Another issue raised by the desire for more assurance on a greater range of information was the role of internal audit and the relationship with external audit. One of the most striking differences between this and the previous Value of Audit discussion in London and this one was the significance given to internal audit. This is partly because of South Africa’s “combined assurance model”. As Leeming explains: “Internal audit has become massively more significant than it was five years ago. As a non-executive director I take huge comfort from external auditors. But I take even more comfort from internal auditors, because they have 365-day-a-year involvement. But the real comfort I get is from management and the assurances they give me. That’s something one has to develop. You need an understanding of the people running the company, and the extent you can rely on their assurances.”
Prof. King added that the combined assurance model, developed in South Africa, emphasises all elements, including both internal and external audit and management. “You’ve got to have quality internal and external audit. But for the model to work, the glue is the internal audit. Internal audit ties it all together.”
Bernard Agulhas, CEO of IRBA
For Bernard Agulhas, CEO of IRBA, the audit quality framework issued by the IAASB explains these relationships as well as the importance of the stakeholders in audit quality. “Audit quality is no longer just the responsibility of auditors. In the past there used to be a divide between management, internal audit, external audit and audit committees. But there’s more recognition that all these parties contribute towards audit quality and have to work together.”
Agulhas added that it’s important to remember investors. “As regulators, our main concern is the protection of the investor. We think about what would make investors happy, what would help them and what would benefit them? Whatever reporting we’re talking about, whether it’s integrated reporting or narrower financial reporting, we have to think about the information we’re reporting and the format of the report. What matters is that investors have confidence they are getting the information they require to make the right decisions. Investors can take comfort not only from the external auditor’s assurance but also from other stakeholders. Combined assurance is an important concept.”
So what do the recent changes in the audit landscape mean for audit quality. It’s a question closely connected to the issues of independence and audit quality. Dr Terrence Nombembe, chief executive of the South African Institute of Chartered Accountants (SAICA) and former auditor general for South Africa, claimed the issue wasn’t one for practitioners as such, but rather one for those determining the scope and remit of their role. “The bottom line lies not with the practitioners, but with those who set the parameters within which they confine themselves. External auditors always have sensitivity about not crossing the independence line. It’s important guidance is given. External auditors are significant as players in corporate reporting, providing accountability, transparency and integrity. The only question is the scope within which they do that. The biggest criticism is that the scope tends to be confined to one set of information and not the rest. Those who provide guidance to external auditors need to make the first move.”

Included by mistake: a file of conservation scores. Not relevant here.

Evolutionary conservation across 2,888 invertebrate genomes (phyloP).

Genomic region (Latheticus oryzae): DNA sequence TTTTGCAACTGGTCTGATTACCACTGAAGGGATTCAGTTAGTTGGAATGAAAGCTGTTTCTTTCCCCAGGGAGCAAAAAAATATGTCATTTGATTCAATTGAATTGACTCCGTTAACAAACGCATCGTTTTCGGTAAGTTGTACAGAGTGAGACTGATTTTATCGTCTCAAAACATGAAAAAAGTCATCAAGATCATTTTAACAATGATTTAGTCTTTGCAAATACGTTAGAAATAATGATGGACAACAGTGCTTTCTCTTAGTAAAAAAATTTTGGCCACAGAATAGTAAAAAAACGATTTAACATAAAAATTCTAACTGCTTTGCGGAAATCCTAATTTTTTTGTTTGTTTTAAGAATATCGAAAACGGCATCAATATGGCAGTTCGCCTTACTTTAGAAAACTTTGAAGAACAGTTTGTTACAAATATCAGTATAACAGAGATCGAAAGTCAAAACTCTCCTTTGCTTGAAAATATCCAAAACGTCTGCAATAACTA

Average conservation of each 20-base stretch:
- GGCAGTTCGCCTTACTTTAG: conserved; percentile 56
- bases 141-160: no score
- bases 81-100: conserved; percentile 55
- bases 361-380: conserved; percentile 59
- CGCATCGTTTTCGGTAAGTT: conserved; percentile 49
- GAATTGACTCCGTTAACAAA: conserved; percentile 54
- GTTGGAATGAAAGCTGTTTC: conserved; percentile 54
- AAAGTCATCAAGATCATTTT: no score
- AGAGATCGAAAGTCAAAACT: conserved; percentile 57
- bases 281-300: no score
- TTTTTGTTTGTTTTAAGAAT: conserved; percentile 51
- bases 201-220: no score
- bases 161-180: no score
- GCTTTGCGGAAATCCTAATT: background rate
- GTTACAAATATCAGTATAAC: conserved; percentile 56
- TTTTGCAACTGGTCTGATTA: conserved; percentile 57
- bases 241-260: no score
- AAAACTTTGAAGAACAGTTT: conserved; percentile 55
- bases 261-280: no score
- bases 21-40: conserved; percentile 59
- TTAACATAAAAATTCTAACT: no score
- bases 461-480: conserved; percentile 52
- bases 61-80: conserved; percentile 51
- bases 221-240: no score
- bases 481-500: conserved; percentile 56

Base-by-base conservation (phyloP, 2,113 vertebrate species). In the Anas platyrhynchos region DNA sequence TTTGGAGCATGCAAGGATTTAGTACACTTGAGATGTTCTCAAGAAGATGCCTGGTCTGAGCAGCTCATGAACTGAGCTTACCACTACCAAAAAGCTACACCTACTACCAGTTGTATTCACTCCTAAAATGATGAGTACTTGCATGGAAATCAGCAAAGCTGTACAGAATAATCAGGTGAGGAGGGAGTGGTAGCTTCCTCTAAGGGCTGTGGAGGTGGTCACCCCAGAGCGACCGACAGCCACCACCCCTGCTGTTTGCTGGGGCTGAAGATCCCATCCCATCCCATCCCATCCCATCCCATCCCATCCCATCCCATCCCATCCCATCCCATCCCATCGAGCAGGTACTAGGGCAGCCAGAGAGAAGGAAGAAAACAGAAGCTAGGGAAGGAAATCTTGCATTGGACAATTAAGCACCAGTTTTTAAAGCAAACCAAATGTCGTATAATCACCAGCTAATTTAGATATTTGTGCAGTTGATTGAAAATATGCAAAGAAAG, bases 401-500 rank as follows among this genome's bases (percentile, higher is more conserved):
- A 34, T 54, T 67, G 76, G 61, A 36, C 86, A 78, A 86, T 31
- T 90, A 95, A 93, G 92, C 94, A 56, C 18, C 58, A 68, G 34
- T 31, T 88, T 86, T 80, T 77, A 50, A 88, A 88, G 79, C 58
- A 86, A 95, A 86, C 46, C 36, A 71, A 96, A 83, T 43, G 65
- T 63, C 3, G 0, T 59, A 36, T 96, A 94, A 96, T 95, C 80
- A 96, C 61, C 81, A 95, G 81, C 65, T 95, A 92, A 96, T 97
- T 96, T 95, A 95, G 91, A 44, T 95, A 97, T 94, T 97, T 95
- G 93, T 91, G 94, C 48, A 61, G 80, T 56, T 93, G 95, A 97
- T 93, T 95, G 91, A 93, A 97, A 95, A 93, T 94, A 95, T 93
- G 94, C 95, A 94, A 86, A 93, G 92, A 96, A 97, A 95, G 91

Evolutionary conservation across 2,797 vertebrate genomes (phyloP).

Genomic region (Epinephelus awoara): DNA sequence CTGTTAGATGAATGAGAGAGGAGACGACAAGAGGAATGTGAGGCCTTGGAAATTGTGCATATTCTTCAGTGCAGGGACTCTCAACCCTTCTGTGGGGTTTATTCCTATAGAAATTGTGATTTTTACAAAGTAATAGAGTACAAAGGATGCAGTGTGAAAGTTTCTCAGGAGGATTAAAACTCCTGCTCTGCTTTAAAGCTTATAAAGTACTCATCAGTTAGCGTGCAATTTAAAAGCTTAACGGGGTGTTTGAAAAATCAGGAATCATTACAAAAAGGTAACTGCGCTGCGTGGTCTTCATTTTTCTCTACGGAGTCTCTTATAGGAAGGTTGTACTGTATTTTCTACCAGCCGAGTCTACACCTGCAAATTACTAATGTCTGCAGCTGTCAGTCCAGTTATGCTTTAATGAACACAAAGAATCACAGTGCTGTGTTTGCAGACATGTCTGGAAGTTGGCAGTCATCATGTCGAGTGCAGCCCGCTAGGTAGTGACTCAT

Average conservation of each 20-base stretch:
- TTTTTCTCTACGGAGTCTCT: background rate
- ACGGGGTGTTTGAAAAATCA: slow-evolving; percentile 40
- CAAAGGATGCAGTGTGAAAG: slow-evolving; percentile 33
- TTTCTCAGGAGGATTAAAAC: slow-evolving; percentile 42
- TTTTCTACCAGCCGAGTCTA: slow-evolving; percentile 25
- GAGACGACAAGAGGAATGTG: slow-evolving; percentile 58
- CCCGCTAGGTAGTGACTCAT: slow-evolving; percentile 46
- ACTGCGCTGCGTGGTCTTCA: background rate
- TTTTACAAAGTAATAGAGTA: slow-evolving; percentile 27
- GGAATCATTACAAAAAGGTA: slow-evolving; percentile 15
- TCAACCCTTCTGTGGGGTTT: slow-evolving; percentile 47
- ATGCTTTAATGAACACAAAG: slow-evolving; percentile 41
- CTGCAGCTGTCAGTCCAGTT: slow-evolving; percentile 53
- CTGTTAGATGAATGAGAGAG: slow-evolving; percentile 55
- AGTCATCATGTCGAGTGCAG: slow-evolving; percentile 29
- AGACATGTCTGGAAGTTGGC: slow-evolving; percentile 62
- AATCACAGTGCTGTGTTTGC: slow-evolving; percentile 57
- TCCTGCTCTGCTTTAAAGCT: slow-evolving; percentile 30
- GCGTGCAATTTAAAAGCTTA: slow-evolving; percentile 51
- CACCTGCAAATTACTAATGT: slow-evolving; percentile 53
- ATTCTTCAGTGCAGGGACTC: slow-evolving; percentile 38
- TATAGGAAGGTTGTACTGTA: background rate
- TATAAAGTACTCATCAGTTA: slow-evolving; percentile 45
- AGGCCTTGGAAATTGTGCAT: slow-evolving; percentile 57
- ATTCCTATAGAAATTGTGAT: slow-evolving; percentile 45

Nombembe added that auditors ought to be given the latitude to look at the bigger picture but that the framework they operate within needed to allow them to do that. “External auditors need the latitude to say ask what is the higher purpose for which we are involved with a client? Standard setters and regulators have got to allow auditors to think outside that confined box. One reason external auditors have never ventured into auditing information in the integrated report is that there is nothing giving guidance to go for it. There is no proactive, early signal to say ‘this is the space you are supposed to venture into’. Auditors have their hands tied.”
One concern for Brayshaw, was that expanding the role of external audit might squeeze internal audit. “I have a problem with an expanded remit. If a big company only had external auditors and no internal audit, I don’t think you’d have anything like the reliance on the fundamentals. External auditors aren’t there all day. They come in and their focus is often to make sure the financial statements comply with necessary standards. External auditors can’t tell you whether the petty cash is being properly controlled. But you can get that from internal audit.”
Nombembe conceded the point. “Management are there to do certain things, internal auditors are there to do others,” but he restated his point. “I believe external auditors are straitjacketed and we need to liberate their flexibility and horizons.”
Leeming added that in many of his organisations the relationship between auditor and client is already more complex than ever. “In large listed companies the external auditor is very involved in the whole process. They don’t just come in to do a year-end review, audit the numbers and go. In the planning process we talk detail around the integrated report, what’s required and to the extent that they are able to offer it, we make use of those specifics. For bigger companies you build up a relationship with the lead partner and they build up knowledge of the business and are forthcoming in what they think they should be doing.”